Facing the Flag eBook

This eBook from the Gutenberg Project consists of approximately 203 pages of information about Facing the Flag.

The squadron assembled at the entrance to the Chesapeake, in Virginia, and sailed for the archipelago, which was sighted on the evening of November 17.

The next morning the vessel selected for the first attack, steamed forward.  It was about four and a half miles from the island, when three engines, after passing the vessel, swerved round and exploded about sixty yards from her.  She sank immediately.

The effect of the explosion, which was superior to any previously obtained by new explosives, was instantaneous.  Even at the distance they were from the spot where it occurred, the four remaining ships felt the shock severely.

Two things were to be deduced from this sudden catastrophe: 

1.—­The pirate Ker Karraje was in possession of Roch’s fulgurator.

2.—­The new engine possessed the destructive power attributed to it by its inventor.

After the disappearance of the unfortunate cruiser, the other vessels lowered boats to pick up a few survivors who were clinging to the floating wreckage.

Then it was that the signals were exchanged and the warships started towards the island.

The swiftest of them, the Tonnant, a French cruiser, forged ahead while the others forced their draught in an effort to catch up with her.

The Tonnant, at the risk of being blown to pieces in turn, penetrated the danger zone half a mile, and then ran up her flag while manoeuvring to bring her heavy guns into action.

From the bridge the officers could see Ker Karraje’s band scattered on the rocks of the island.

The occasion was an excellent one for getting a shot at them before the bombardment of their retreat was begun, and fire was opened with the result that the pirates made a rush to get into the cavern.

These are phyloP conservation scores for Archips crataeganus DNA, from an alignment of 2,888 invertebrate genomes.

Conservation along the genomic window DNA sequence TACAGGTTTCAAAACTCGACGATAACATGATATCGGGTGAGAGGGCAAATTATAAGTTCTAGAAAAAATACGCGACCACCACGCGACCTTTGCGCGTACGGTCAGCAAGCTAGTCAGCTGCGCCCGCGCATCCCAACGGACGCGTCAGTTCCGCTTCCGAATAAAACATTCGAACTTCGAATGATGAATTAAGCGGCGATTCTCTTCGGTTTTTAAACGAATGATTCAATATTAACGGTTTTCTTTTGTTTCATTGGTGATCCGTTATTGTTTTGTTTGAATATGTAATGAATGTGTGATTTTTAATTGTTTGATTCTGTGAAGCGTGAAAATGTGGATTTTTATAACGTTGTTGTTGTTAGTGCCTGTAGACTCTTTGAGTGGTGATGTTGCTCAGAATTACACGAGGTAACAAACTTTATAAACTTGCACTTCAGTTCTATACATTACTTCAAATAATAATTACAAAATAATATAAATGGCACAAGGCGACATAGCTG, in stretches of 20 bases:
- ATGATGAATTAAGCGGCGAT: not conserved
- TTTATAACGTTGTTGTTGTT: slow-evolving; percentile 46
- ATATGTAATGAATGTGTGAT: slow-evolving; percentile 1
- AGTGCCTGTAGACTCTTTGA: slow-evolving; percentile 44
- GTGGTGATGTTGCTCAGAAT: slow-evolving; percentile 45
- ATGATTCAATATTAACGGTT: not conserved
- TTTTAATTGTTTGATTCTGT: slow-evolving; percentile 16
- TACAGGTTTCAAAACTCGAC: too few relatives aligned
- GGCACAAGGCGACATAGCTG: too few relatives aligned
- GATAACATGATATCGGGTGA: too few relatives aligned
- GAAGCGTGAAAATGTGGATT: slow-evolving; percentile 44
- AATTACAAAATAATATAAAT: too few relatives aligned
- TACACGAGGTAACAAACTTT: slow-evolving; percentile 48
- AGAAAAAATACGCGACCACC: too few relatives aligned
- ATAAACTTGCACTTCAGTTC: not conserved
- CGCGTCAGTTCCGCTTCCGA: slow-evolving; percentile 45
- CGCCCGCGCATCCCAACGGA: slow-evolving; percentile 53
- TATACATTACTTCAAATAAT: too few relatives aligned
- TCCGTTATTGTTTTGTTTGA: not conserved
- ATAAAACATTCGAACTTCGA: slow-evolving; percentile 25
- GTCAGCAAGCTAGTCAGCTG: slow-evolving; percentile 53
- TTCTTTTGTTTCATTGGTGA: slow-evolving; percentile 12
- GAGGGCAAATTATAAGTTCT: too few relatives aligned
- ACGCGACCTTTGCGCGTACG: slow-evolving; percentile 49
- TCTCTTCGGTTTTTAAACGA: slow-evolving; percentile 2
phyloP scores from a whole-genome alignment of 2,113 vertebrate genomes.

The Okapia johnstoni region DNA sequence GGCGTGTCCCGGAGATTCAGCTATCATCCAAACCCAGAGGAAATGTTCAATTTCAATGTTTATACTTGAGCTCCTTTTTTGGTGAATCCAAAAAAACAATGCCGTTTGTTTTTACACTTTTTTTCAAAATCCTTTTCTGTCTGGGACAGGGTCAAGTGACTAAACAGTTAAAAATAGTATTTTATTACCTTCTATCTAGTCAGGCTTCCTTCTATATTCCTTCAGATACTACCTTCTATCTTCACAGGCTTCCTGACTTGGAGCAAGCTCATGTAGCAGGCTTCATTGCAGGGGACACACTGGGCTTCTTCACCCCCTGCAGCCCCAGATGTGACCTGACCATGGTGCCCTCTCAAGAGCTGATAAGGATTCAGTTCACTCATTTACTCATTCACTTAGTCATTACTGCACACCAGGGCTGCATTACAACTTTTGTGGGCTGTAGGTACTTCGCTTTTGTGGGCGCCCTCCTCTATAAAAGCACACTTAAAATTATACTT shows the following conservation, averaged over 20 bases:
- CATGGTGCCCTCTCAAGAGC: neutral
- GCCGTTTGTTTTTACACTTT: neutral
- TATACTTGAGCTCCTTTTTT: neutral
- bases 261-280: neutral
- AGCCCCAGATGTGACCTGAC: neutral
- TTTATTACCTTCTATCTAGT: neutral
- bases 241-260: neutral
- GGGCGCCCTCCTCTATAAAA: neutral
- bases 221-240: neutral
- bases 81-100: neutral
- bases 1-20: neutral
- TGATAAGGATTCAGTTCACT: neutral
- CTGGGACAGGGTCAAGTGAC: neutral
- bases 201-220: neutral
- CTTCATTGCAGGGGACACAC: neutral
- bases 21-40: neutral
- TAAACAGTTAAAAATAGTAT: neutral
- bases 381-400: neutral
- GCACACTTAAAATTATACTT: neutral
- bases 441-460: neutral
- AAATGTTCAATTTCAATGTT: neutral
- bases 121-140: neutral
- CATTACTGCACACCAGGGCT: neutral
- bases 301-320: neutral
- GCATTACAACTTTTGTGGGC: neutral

A few minutes later there was a shock terrific enough to shake the sky down.

Where the mountain had been, naught but a heap of smoking, crumbling rocks was to be seen.  Back Cup had become a group of jagged reefs against which the sea, that had been thrown back like a gigantic tidal wave, was beating and frothing.

What was the cause of the explosion?

Had it been voluntarily caused by the pirates when they realized that escape was impossible?

The Tonnant had not been seriously damaged by the flying rocks.  Her boats were lowered and made towards all that was left of Back Cup.

The landing parties explored the ruins, and found a few horribly mangled corpses.  Not a vestige of the cavern was to be seen.

One body, and one only, was found intact.  It was lying on the northeast side of the reefs.  In one hand, tightly clasped, was a note-book, the last line of which was incomplete.

A close examination showed that the man was still breathing.  He was conveyed on board the Tonnant, where it was learned from the note-book that he was Simon Hart.

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Facing the Flag from Project Gutenberg. Public domain.
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